Obsessions and Compulsions
Anxiety permeates many of the thoughts and actions of a person with obsessive-compulsive disorder. Obsession is a kind of anxious thinking, characterized by disturbing, repetitive, incongruous or inappropriate thoughts or images that spin through the mind and increase the person’s anxiety. The obsessor often feels guilty or responsible, disturbed at imperfections, or afraid of losing his or her grip. Compulsions or rituals are stereotyped behaviors or actions driven by anxiety that may seem temporarily to relieve anxiety. Compulsions are efforts to set things right or make the obsessive concerns go away.
OCD differs from “garden variety” obsessions – with Beyonce or high performance cars, for instance – and from non-OCD compulsions like gambling, overeating, or sex, since OCD-type obsessions and compulsions are never the least bit pleasurable. Mild, non-OCD obsessions are commonplace, like thinking repeatedly about someone’s physical deformity or an impulse to do wrong, and so are everyday rituals like double-checking locks, counting things compulsively, and small-scale hoarding and cleansing routines. But people without OCD are likely to forget about passing mental intrusions and may easily dismiss mild compulsions as insignificant.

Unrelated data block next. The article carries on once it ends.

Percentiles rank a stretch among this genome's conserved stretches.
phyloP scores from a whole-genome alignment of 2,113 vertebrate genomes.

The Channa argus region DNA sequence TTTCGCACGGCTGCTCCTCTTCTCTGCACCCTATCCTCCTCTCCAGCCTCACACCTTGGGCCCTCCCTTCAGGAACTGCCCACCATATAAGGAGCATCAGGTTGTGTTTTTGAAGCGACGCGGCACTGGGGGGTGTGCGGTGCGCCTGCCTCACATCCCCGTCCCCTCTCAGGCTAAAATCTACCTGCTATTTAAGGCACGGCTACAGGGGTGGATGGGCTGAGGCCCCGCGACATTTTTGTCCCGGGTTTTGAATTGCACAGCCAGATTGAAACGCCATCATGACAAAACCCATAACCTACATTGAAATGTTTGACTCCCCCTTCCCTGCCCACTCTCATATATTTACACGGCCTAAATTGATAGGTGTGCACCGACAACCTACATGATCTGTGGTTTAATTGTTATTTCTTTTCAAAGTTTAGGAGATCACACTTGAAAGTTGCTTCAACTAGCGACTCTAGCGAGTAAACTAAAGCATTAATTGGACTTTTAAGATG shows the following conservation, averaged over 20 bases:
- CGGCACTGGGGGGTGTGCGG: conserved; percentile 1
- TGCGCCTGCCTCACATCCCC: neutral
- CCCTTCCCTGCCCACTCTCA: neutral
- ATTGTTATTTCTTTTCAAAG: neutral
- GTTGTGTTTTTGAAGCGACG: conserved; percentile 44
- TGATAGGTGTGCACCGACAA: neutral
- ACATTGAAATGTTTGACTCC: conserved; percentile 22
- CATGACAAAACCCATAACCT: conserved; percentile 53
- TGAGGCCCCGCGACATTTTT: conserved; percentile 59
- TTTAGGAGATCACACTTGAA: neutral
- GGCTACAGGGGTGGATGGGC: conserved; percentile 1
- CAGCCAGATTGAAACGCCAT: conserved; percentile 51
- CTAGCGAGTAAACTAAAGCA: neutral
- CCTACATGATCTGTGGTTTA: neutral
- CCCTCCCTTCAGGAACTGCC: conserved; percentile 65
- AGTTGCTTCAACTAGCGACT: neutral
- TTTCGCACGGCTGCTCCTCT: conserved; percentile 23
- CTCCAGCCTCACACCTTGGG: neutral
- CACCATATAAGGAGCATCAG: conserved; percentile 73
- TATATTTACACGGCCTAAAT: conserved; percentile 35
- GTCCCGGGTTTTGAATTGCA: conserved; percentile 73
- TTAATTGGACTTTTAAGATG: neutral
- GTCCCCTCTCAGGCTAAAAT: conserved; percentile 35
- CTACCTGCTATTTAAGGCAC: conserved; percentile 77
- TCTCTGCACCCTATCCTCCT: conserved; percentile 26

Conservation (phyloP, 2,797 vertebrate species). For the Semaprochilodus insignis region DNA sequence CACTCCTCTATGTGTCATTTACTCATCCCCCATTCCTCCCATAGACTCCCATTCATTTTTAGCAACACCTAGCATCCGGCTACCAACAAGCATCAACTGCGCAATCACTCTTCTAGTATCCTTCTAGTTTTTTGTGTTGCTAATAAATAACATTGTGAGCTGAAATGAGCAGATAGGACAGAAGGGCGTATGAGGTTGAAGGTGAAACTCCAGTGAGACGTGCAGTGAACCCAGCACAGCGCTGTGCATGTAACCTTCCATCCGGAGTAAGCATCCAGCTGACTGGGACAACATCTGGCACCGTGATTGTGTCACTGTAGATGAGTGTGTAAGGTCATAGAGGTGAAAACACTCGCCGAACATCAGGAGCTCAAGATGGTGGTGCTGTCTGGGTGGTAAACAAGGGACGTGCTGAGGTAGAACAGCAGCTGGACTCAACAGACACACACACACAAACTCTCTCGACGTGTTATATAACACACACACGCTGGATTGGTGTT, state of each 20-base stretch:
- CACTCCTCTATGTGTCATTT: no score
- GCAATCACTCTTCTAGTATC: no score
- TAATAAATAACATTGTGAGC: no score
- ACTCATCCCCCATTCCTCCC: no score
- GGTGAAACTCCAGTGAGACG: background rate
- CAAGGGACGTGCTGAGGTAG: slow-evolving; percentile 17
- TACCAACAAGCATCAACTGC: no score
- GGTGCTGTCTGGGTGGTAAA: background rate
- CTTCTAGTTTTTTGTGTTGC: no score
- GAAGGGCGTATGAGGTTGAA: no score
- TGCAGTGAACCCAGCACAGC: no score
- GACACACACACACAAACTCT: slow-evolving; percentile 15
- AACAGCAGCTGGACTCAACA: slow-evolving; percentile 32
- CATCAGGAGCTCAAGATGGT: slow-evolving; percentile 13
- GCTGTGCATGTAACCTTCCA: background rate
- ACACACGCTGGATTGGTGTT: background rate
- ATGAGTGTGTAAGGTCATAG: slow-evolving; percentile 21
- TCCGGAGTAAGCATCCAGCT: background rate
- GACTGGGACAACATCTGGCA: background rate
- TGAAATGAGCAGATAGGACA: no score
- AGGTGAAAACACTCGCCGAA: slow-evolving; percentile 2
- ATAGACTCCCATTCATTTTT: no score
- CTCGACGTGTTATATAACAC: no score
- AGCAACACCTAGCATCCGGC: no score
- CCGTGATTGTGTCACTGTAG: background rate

I recommend seeking help from a mental health professional if obsessions or compulsions become intensely emotionally disturbing, seriously impair your functioning, or consume more than an hour’s time per day. To get additional accurate information or to network with people working on contending with their disorder, professionals who treat it, or researchers who study it, look up the International OCD Foundation website: www.ocfoundation.org, or contact me.